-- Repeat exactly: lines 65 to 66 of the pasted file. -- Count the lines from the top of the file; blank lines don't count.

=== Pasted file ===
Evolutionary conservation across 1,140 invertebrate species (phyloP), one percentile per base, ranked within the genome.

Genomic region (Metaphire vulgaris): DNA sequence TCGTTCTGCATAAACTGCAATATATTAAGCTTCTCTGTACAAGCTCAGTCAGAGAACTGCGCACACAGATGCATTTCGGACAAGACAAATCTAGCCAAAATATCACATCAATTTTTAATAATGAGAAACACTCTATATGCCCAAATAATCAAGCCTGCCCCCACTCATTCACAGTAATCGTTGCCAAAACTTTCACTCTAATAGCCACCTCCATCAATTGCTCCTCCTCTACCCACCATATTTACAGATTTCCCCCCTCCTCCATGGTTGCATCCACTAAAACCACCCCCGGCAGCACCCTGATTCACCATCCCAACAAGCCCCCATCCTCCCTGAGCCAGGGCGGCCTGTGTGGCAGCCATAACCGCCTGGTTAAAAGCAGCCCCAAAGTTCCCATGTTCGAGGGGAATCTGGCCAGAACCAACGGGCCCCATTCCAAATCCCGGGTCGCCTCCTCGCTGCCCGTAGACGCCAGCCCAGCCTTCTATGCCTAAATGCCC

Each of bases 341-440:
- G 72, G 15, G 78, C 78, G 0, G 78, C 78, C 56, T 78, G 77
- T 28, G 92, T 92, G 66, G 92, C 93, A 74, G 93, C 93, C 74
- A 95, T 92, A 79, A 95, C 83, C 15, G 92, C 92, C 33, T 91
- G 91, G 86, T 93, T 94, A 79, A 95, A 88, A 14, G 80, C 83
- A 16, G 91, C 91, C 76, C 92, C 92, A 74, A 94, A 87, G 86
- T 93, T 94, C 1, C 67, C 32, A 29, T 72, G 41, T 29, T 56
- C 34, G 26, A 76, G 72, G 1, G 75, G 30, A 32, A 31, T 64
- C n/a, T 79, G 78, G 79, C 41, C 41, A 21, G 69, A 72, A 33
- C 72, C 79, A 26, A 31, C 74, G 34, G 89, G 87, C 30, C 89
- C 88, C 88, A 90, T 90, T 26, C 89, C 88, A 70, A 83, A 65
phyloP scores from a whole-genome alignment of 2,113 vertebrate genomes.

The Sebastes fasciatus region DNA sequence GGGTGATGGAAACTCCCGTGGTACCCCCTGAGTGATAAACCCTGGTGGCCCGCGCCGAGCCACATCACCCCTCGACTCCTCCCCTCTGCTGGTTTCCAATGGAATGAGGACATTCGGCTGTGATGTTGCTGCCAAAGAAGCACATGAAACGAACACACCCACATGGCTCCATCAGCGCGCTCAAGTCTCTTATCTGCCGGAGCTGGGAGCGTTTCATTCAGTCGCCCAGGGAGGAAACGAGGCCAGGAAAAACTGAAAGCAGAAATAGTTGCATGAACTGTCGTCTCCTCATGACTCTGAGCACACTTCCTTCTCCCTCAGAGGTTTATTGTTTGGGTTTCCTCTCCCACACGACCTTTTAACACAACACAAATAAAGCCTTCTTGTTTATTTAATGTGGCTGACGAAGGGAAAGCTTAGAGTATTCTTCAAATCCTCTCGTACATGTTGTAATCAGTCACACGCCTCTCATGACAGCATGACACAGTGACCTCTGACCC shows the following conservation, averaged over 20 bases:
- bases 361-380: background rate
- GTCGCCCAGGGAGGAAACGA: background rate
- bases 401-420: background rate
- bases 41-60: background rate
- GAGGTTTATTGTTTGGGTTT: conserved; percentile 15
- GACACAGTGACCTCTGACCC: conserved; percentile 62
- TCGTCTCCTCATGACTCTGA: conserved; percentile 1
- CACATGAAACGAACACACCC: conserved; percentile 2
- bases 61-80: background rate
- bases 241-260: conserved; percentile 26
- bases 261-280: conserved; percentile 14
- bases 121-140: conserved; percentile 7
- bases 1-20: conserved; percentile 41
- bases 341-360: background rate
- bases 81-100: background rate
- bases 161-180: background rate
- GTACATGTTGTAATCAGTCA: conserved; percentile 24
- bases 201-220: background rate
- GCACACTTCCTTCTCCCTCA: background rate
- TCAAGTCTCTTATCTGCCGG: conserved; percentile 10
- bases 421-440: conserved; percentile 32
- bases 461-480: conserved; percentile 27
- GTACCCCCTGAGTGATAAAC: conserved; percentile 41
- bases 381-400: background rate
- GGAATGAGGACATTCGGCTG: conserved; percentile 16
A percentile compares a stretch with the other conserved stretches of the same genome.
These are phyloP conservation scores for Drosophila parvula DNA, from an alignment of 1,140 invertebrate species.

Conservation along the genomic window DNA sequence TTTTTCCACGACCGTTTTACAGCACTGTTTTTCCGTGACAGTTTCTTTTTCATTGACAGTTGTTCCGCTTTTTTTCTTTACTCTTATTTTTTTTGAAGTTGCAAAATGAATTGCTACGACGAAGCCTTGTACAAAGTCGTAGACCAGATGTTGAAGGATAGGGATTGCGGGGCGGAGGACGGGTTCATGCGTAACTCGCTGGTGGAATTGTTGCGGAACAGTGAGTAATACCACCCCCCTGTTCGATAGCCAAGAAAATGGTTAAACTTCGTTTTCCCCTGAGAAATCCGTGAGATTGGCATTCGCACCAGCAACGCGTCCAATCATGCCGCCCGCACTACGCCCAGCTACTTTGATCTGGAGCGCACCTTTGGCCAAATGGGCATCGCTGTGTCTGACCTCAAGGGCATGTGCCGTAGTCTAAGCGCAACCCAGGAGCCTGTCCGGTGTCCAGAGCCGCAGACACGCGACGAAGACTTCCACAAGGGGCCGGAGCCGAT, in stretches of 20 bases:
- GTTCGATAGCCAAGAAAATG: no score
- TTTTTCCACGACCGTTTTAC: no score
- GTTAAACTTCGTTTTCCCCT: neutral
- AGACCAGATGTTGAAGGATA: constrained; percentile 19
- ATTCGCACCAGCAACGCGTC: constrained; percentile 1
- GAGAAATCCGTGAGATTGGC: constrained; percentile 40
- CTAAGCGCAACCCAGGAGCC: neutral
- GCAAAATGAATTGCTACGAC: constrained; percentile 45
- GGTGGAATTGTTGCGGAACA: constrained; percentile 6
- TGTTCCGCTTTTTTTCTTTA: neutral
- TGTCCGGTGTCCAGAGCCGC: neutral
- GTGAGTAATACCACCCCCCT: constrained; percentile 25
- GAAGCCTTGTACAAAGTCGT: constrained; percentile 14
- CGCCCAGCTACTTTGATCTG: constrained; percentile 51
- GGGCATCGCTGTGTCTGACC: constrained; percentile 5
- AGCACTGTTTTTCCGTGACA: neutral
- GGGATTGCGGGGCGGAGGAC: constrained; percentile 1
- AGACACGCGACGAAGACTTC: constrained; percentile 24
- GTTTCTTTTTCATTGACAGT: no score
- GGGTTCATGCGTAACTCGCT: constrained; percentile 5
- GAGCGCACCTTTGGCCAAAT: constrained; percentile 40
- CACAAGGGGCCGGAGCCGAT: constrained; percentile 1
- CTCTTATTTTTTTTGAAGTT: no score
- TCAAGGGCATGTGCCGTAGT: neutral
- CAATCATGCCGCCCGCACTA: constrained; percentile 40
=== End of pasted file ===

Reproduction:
- CACAAGGGGCCGGAGCCGAT: constrained; percentile 1
- CTCTTATTTTTTTTGAAGTT: no score